What inspired you and motivated you to do this project?

What inspired me were the experiences I faced when I first visited Afghanistan, after a very long time, in June of 2011. I felt there was a barrier between my extended family and Us because of our social class and standards. Through my approach, I wanted to remove these barriers and help Them share our experiences while we shared theirs. I wanted Them to feel that there is nothing that marks one of us better than the other and there are no barriers that can stop us from living the lives and sharing the experiences of each other.

What part of the process of creating this project did you learn the most from?

I learned the most from re-visiting Afghanistan in December of 2012 to gather further research for this project and I would say that was by far the best decision I ever made. This was an opportunity where I got to work in person with the children of my village. I was able to share their space with them and learn from them. I shared my knowledge of the western society with them in return. We soon started to adapt each other’s behaviour and physical language. They soon felt that sharing the “western” experiences made them as good as the “westerners” and that there was nothing left to make one of us better than the other. I learned about these children’s feelings and their future dreams. 

What part of the process of creating this project are you the most proud of?

I am really proud of making the Afghanistan trip happen for this project. I was also extremely happy and satisfied with how my final installation turned out. It served the purpose really well and knowing that the audience fully experienced and understood the atmosphere of the installation was definitely a good feeling.

How did you react to the news that you won a medal for your work?

I was surprised, excited and out of words, but I think I was more happy to know that I had achieved the goal I had set for myself and that was to get my message and ideas across. It has definitely motivated me to continue making important differences in people’s lives. 

What’s your fondest memory from your studies at OCAD U, and what will you miss the most?

The past years at OCAD U have been magnificent. As a student monitor, full time staff member and a full time student, I have met so many different amazing students, coworkers and instructors who have challenged me and supported me in every step to pushing my limits. My finest moments are the time and the knowledge I have shared with the OCAD U community. 

What are you planning to do next?

I am currently working on an upcoming exhibition planned for August that will feature my work together with thesis work by my peers. My plan is to do as many exhibitions as possible throughout the next year. I will also be attending OCAD U to complete my minor in INTM. Future plans are to complete a Master’s program.

Find out more about Sayeda Akbary:

LinkedIn Profile

MEET GRAD EX 2013 MEDAL WINNER, TARA BURSEY (CRITICISM & CURATORIAL PRACTICE)

Tara Bursey at Grad Ex 2013. Photo by Christina Gapic.
Part of Tara Bursey's project, Father Knowledge, Mother Tongue. Image by Tara Bursey.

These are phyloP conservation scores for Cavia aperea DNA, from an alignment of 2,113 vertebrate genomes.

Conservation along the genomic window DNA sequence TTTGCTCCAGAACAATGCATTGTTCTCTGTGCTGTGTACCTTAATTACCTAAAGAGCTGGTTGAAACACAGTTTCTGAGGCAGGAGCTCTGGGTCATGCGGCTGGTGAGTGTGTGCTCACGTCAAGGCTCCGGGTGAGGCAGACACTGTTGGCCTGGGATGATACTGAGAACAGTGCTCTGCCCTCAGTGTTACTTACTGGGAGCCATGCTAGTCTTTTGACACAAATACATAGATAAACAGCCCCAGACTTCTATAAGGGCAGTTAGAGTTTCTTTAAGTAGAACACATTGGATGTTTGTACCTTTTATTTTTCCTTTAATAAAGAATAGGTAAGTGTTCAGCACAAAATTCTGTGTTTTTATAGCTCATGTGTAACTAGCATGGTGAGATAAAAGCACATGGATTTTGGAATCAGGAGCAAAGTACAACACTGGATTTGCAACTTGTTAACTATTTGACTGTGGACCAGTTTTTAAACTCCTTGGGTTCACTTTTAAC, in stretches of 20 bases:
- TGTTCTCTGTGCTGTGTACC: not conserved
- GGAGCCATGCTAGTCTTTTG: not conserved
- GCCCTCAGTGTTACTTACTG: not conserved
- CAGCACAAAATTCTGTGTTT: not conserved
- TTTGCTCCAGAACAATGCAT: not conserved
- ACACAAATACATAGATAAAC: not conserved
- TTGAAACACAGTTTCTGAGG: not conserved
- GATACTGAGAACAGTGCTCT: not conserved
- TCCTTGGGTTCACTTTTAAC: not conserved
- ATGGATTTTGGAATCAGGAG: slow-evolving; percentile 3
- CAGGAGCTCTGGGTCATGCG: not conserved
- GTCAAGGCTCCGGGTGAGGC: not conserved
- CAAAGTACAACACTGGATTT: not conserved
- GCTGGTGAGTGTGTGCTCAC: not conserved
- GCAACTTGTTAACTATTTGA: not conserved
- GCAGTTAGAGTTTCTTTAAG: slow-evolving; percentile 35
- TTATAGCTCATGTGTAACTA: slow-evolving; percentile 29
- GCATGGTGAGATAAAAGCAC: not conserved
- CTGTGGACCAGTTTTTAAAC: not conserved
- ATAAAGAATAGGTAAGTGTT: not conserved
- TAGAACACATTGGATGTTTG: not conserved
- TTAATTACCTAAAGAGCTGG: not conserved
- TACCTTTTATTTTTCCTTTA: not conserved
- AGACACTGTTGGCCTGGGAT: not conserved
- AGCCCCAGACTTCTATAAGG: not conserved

Tara Bursey’s medal award-winning project Father Knowledge, Mother Tongue is an interdisciplinary publishing project highlighting stories of immigration, language, labour and adaptation. Here’s how she describes it:

My project, Father Knowledge, Mother Tongue, is a research and interdisciplinary publishing project. Taking inspiration from diverse approaches and disciplines such as oral history, critical pedagogy, community art practices and new working class studies, the project centres on two artist books I produced in collaboration with my parents that highlight their respective stories of inmigration and immigration, language, labour and adaptation. Compiling their convergent stories and elevating them through the production of both publications and works of art, Father Knowledge, Mother Tongue addresses the importance of integrating overlooked voices —specifically those of immigrants and working classes — into the cultural landscape.

What part of the process of creating this project did you learn the most from?

I learned to trust myself and trust the collaborative process more. Early in the project, I would ask myself: What the hell did I get myself into?  What is even going on here?  A big part of the collaborative process is learning to balance critical thinking with flexibility. I also learned to be a better listener.

What part of the process of creating this project are you the most proud of?

I’m amazed and proud that my parents and I were able to work on a multifaceted project as a family! It is thrilling to learn firsthand that anyone can become a cultural producer and bring their important lived experiences to creative projects. I’m proud there is something quietly subversive about this work, and that through the project I was able to bring art production and self-publishing a little further afield.

How did you react to the news that you won a medal for your work?

I was at work on my lunch break when I got the news — one of my thesis advisors called me to let me know. I remember having some really important work to do after lunch that I just couldn’t concentrate on because my mind was racing. I called my boyfriend and my mother.

What’s your fondest memory from your studies at OCAD U, and what will you miss the most?

The support and feedback of my thesis advisors Jennifer Rudder and Andrea Fatona. They are both so amazing and knowledgeable — an awesome pair who bring so much heart and smarts to the CRCP program. Also, the support, intelligence and feedback of my peers in CRCP thesis class helped and stimulated me —  their projects were unique, diverse and inspiring.

What are you planning to do next?